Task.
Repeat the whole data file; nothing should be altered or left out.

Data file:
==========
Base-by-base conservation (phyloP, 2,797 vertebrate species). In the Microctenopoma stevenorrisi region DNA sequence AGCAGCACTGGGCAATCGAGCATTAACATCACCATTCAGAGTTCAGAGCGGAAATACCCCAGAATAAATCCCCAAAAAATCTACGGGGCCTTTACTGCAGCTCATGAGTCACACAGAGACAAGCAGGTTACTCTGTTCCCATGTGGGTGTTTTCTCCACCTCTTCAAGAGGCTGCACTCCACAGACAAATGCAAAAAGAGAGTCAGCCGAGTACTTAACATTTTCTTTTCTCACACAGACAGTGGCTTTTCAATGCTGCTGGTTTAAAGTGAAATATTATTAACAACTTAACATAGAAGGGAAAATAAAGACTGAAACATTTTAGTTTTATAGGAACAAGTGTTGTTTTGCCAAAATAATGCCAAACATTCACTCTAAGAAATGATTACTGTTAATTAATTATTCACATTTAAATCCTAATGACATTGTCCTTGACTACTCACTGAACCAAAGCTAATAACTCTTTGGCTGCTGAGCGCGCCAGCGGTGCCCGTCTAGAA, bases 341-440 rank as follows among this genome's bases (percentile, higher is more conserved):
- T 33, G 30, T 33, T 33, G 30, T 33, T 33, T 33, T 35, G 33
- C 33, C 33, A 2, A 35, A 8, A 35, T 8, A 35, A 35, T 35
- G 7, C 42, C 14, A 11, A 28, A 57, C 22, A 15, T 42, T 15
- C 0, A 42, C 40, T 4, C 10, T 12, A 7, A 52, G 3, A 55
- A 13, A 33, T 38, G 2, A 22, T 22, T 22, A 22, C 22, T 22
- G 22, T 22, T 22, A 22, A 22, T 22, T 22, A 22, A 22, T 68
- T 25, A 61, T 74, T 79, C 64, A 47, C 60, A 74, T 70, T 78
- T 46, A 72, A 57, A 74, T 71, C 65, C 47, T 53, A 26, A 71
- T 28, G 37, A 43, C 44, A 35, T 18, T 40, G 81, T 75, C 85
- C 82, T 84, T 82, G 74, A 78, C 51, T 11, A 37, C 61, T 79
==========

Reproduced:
Base-by-base conservation (phyloP, 2,797 vertebrate species). In the Microctenopoma stevenorrisi region DNA sequence AGCAGCACTGGGCAATCGAGCATTAACATCACCATTCAGAGTTCAGAGCGGAAATACCCCAGAATAAATCCCCAAAAAATCTACGGGGCCTTTACTGCAGCTCATGAGTCACACAGAGACAAGCAGGTTACTCTGTTCCCATGTGGGTGTTTTCTCCACCTCTTCAAGAGGCTGCACTCCACAGACAAATGCAAAAAGAGAGTCAGCCGAGTACTTAACATTTTCTTTTCTCACACAGACAGTGGCTTTTCAATGCTGCTGGTTTAAAGTGAAATATTATTAACAACTTAACATAGAAGGGAAAATAAAGACTGAAACATTTTAGTTTTATAGGAACAAGTGTTGTTTTGCCAAAATAATGCCAAACATTCACTCTAAGAAATGATTACTGTTAATTAATTATTCACATTTAAATCCTAATGACATTGTCCTTGACTACTCACTGAACCAAAGCTAATAACTCTTTGGCTGCTGAGCGCGCCAGCGGTGCCCGTCTAGAA, bases 341-440 rank as follows among this genome's bases (percentile, higher is more conserved):
- T 33, G 30, T 33, T 33, G 30, T 33, T 33, T 33, T 35, G 33
- C 33, C 33, A 2, A 35, A 8, A 35, T 8, A 35, A 35, T 35
- G 7, C 42, C 14, A 11, A 28, A 57, C 22, A 15, T 42, T 15
- C 0, A 42, C 40, T 4, C 10, T 12, A 7, A 52, G 3, A 55
- A 13, A 33, T 38, G 2, A 22, T 22, T 22, A 22, C 22, T 22
- G 22, T 22, T 22, A 22, A 22, T 22, T 22, A 22, A 22, T 68
- T 25, A 61, T 74, T 79, C 64, A 47, C 60, A 74, T 70, T 78
- T 46, A 72, A 57, A 74, T 71, C 65, C 47, T 53, A 26, A 71
- T 28, G 37, A 43, C 44, A 35, T 18, T 40, G 81, T 75, C 85
- C 82, T 84, T 82, G 74, A 78, C 51, T 11, A 37, C 61, T 79